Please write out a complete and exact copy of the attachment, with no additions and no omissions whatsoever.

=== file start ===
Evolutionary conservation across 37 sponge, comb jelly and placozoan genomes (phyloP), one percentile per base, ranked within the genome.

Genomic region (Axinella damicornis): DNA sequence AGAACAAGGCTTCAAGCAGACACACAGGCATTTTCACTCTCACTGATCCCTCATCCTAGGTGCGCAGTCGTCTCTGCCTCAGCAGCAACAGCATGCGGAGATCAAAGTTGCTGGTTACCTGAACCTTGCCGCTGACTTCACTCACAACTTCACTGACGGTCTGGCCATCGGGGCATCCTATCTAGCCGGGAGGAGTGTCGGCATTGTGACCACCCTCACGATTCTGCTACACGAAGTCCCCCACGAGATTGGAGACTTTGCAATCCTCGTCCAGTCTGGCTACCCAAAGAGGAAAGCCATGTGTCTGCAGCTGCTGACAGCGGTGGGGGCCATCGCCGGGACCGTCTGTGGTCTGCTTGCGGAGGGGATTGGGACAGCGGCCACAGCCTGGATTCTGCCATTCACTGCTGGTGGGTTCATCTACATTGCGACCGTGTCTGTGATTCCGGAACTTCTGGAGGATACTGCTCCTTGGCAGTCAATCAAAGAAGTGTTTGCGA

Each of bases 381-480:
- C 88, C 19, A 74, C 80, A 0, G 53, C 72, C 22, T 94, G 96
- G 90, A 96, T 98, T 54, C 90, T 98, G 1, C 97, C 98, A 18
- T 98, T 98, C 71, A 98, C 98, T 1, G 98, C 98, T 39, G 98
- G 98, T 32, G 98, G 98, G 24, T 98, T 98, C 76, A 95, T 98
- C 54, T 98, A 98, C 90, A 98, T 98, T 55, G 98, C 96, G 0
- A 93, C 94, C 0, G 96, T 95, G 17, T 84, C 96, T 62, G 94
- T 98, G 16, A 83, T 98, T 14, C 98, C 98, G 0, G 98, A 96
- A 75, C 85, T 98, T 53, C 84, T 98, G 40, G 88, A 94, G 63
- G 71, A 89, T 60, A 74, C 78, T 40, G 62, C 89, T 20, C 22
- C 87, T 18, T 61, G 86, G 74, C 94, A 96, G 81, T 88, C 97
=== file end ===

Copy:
Evolutionary conservation across 37 sponge, comb jelly and placozoan genomes (phyloP), one percentile per base, ranked within the genome.

Genomic region (Axinella damicornis): DNA sequence AGAACAAGGCTTCAAGCAGACACACAGGCATTTTCACTCTCACTGATCCCTCATCCTAGGTGCGCAGTCGTCTCTGCCTCAGCAGCAACAGCATGCGGAGATCAAAGTTGCTGGTTACCTGAACCTTGCCGCTGACTTCACTCACAACTTCACTGACGGTCTGGCCATCGGGGCATCCTATCTAGCCGGGAGGAGTGTCGGCATTGTGACCACCCTCACGATTCTGCTACACGAAGTCCCCCACGAGATTGGAGACTTTGCAATCCTCGTCCAGTCTGGCTACCCAAAGAGGAAAGCCATGTGTCTGCAGCTGCTGACAGCGGTGGGGGCCATCGCCGGGACCGTCTGTGGTCTGCTTGCGGAGGGGATTGGGACAGCGGCCACAGCCTGGATTCTGCCATTCACTGCTGGTGGGTTCATCTACATTGCGACCGTGTCTGTGATTCCGGAACTTCTGGAGGATACTGCTCCTTGGCAGTCAATCAAAGAAGTGTTTGCGA

Each of bases 381-480:
- C 88, C 19, A 74, C 80, A 0, G 53, C 72, C 22, T 94, G 96
- G 90, A 96, T 98, T 54, C 90, T 98, G 1, C 97, C 98, A 18
- T 98, T 98, C 71, A 98, C 98, T 1, G 98, C 98, T 39, G 98
- G 98, T 32, G 98, G 98, G 24, T 98, T 98, C 76, A 95, T 98
- C 54, T 98, A 98, C 90, A 98, T 98, T 55, G 98, C 96, G 0
- A 93, C 94, C 0, G 96, T 95, G 17, T 84, C 96, T 62, G 94
- T 98, G 16, A 83, T 98, T 14, C 98, C 98, G 0, G 98, A 96
- A 75, C 85, T 98, T 53, C 84, T 98, G 40, G 88, A 94, G 63
- G 71, A 89, T 60, A 74, C 78, T 40, G 62, C 89, T 20, C 22
- C 87, T 18, T 61, G 86, G 74, C 94, A 96, G 81, T 88, C 97